A critical assessment of the economic strategy to develop the homelands of South Africa

Black, P. A (1976) A critical assessment of the economic strategy to develop the homelands of South Africa. MLitt(R) thesis, University of Glasgow.

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In this thesis an attempt is made to evaluate the policy of homeland development in South Africa. The Thesis is divided into three sections: section I looks of the major institutional and other changes that have been made during the recent past; section II is devoted to analysis of the employment problem and assesses the economic strategy and policies that have been employed to overcome the problem. In section II the employment problem is defined in terms of both the future growth of the homeland labour force as well as the adequacy of existing employment opportunities. The male and female labour force is estimated to increase by about 100,000 individuals each year between 1975 and 1985. In addiction, it is estimated that some 770,000 rural families or 65 per cent of the total rural population, and underemployed in the sense that they are not being fully utilised in the agricultural sector f the homelands. Although many of these families may receive additional income from such sources as the informal sector and temporary migration to the White areas of South Africa, there is little doubt that the employment problem is, from a policy point of view, a pretty formidable one. It does not follow however, that the provision of jobs to each now entrant and underemployed family will be itself solve the development problem; there is also an urgent need to raise income and to provide more health and educational facilities in the homeland. The main purpose of section III is to determine whether resources are being utilised in accordance with the relative resource endowment of the homelands. This is done both within a development as well as regional context. As far as the former is concerned, there seems to be general need to promote small-scale manufacturing and service industries which use relatively labour-intensive techniques of production. This is especially true of the agricultural development policy, the decentralisation policy and, to a lesser extent, of the loans policy of the development corporations. From a regional point of view, it appears that the growth of manufacturing and other employment opportunities is not likely to take place in accordance with the relative needs of the individuals homelands. This is because existing differences in the financial concessions are not enough to offset to corresponding differences in the costs of production between the various growth points and homelands. More generally, the growth and employment potential of the homelands appear to be limited by the fact that many of the growth points are situated on the borders of the homelands in proximity to existing White towns and cities. The Effect of this is that part of the induced effect of investment in the growth points tends to take place in the White towns and cities, rather than in the homelands.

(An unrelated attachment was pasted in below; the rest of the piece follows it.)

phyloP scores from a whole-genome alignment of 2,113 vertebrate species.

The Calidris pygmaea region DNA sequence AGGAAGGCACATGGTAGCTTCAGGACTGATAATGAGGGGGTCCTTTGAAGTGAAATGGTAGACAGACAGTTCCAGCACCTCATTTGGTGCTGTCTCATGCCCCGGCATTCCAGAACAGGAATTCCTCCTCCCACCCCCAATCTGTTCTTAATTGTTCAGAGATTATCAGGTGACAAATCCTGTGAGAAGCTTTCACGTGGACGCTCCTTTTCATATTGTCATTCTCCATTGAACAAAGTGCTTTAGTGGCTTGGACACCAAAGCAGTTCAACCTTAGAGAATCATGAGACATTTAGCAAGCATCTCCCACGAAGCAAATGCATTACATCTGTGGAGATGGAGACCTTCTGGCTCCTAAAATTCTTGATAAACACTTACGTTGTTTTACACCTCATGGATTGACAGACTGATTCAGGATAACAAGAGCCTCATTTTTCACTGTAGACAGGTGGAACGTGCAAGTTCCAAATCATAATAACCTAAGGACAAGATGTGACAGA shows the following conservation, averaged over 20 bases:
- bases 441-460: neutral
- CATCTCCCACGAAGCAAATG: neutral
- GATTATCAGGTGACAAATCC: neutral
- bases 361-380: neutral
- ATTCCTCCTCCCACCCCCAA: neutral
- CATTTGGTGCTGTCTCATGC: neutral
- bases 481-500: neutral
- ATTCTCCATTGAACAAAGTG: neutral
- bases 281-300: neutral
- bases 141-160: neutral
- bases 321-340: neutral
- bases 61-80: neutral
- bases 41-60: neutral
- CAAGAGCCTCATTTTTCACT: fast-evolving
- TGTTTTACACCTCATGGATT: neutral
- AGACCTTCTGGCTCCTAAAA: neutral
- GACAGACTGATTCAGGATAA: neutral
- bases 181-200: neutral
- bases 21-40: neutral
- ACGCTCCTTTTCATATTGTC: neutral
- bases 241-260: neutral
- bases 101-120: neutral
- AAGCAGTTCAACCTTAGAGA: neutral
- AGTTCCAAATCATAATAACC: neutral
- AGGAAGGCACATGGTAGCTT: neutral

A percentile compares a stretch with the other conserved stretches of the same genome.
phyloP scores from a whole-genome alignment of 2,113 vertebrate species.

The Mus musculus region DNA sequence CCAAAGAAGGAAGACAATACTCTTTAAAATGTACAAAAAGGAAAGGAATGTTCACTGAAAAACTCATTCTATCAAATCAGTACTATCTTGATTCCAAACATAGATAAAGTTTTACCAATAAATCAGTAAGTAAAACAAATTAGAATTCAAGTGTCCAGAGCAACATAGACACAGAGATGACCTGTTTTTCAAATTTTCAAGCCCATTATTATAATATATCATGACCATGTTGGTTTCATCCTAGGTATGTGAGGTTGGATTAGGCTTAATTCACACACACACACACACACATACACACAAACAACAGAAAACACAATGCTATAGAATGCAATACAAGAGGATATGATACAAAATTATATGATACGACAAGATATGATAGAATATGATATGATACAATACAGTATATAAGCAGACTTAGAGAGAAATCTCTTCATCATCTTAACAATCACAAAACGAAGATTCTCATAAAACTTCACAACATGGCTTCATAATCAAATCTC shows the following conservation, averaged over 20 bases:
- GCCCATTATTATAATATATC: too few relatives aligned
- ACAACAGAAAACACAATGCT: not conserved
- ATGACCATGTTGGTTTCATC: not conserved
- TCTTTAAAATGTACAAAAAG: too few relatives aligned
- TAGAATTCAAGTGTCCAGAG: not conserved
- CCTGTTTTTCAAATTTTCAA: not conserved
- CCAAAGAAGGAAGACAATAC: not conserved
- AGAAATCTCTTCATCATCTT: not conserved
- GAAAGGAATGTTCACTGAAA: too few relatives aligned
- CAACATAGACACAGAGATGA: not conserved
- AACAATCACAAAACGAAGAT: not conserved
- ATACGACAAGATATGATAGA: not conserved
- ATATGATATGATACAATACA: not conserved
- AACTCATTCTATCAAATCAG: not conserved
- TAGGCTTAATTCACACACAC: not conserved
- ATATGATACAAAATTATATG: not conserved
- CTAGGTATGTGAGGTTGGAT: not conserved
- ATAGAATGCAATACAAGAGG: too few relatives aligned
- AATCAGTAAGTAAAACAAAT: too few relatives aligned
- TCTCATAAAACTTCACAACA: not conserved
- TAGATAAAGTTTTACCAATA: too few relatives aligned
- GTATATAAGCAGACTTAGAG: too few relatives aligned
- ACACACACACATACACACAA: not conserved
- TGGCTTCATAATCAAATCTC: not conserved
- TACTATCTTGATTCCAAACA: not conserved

Item Type: Thesis (MLitt(R))
Qualification Level: Masters
Additional Information: Advisers: E Rado; G Cameron
Keywords: Economics, South African studies
Date of Award: 1976
Depositing User: Enlighten Team
Unique ID: glathesis:1976-72669
Copyright: Copyright of this thesis is held by the author.
Date Deposited: 11 Jun 2019 11:06
Last Modified: 11 Jun 2019 11:06
URI: https://theses.gla.ac.uk/id/eprint/72669

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